a. Start at the end, with telemetry. Capture the right data, from the right places, to properly analyze and assess
the performance and usage of your applications. Make sure you can measure performance.
b. Automate your testing. With DevOps’ focus on regular, working releases, testing will allow your teams to
c. Keep working upstream, eliminating handoffs and adding to the team where possible. How can the process be
further simplified, without sacrificing quality.
a. When you introduce changes, be prepared for stress and even backlash. Keep moving. In the end, your teams
will find that this new structure gives them more say, not less, in the design and development of apps.
b. Let the new team figure out how to work together. There’s no one-size-fits-all approach. Give them time to
figure it out and they’ll come to different accommodations and arrangements. Tolerate some unproductive
weeks, and plan ahead accordingly.
c. Let the team select its own tools. If they want to use a different code repository, let them.
a. Keep your team together. This new team has become highly effective. They’re going to get to work, and they
are going to kill it because they know how to produce an adopted application. You will be tempted, but don’t
break the team up if possible.
b. Instead, to spread this approach through the organization, use this team as a virus. Build a team, or a shared
team, around them and have them work together for a month or two. Once the second team has experienced
and absorbed how the original team functions, peel it off to work on its own.
c. If you’re going to share people, make sure they work on a finite number of teams. And make sure they see
themselves as being on teams vs. being in a single functional group. Doing so will help eliminate the waste and
bottlenecks that often occur within the typical shared services model.
To deploy apps more quickly—apps that will be adopted—you need DevOps is about speeding up by increasing collaboration across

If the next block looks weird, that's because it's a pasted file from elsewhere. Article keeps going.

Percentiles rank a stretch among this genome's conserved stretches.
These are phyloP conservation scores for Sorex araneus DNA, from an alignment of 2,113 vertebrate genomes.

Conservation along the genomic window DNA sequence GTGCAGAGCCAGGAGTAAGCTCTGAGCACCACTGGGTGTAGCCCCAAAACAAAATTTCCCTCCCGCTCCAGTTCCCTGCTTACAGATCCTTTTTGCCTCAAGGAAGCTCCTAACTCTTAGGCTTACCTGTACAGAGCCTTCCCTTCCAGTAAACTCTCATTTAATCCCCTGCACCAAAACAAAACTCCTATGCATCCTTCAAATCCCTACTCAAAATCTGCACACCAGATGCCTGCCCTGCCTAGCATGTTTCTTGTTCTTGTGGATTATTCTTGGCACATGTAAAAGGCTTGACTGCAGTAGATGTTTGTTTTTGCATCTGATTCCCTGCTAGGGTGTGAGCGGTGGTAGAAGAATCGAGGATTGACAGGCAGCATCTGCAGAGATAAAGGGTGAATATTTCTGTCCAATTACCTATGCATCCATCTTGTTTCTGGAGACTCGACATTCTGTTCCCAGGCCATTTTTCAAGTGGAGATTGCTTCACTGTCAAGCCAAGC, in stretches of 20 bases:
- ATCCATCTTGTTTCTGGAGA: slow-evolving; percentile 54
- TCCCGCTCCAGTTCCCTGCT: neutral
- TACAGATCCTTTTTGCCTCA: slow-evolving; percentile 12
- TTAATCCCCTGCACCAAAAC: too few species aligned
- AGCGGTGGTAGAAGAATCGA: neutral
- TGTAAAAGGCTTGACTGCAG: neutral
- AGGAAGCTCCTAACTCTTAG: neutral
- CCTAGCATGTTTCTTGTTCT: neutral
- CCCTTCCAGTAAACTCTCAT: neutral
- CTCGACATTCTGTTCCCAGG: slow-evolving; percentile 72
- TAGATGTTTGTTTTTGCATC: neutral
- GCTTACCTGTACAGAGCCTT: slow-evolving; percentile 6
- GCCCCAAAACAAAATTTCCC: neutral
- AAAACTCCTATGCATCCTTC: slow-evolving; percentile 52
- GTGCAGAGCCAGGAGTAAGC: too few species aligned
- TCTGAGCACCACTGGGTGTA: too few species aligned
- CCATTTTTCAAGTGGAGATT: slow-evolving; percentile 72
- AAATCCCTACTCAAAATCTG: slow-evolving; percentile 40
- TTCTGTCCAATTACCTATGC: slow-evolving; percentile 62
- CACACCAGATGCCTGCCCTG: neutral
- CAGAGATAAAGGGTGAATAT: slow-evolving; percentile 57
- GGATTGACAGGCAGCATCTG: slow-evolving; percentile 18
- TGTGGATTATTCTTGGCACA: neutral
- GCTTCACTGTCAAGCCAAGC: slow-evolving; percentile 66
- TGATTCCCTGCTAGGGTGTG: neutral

to eliminate handoffs both upstream and downstream of your teams, collaboration that is difficult to manage under linear
DevOps team. What’s wrong with a handoff, anyway? Each handoff Waterfall approaches. Truly harnessing its potential—an d applying
between individuals or teams, whether from a product manager its principles across a greater cross-section of your organization—
to the development team or developers to quality engineering, will allow you to realize faster releases that are more closely
reduces the likelihood that you’ll be able to deliver a great app. aligned to your users’ needs.
Each handoff includes unwritten ideas and priorities. Are your
unspoken assumptions the same as those of the next person down Most organizations struggle with the last step when implementing
the line? Are your working processes the same? It’s an opportunity DevOps—getting used to regular deployments into live and getting
for tacit knowledge to be lost, for work to pile up, for accountability real user feedback. This is crucial, especially getting that first MVP
to be pushed off to the next person. With handoffs, it’s easy to think out there. It’s not about testing buggy software with users, the
that the testing team exists to catch any mistakes you make as a releases should be sound. It’s about testing the business idea and
developer. In short, it’s much like a game of “telephone,” in which evolving it and its features with the user feedback influencing the
the message is lost little by little as it is passed down the line. direction. This is a difficult change in the way of working for the
Eliminating handoffs reduces or eliminates these challenges. whole business and mobile apps provide an ideal place to start.
The more the people writing requirements see the app as it is
being built and tested, the easier it is to course correct. The more
developers see the app being tested, the easier it is to incorporate
feedback into the next version.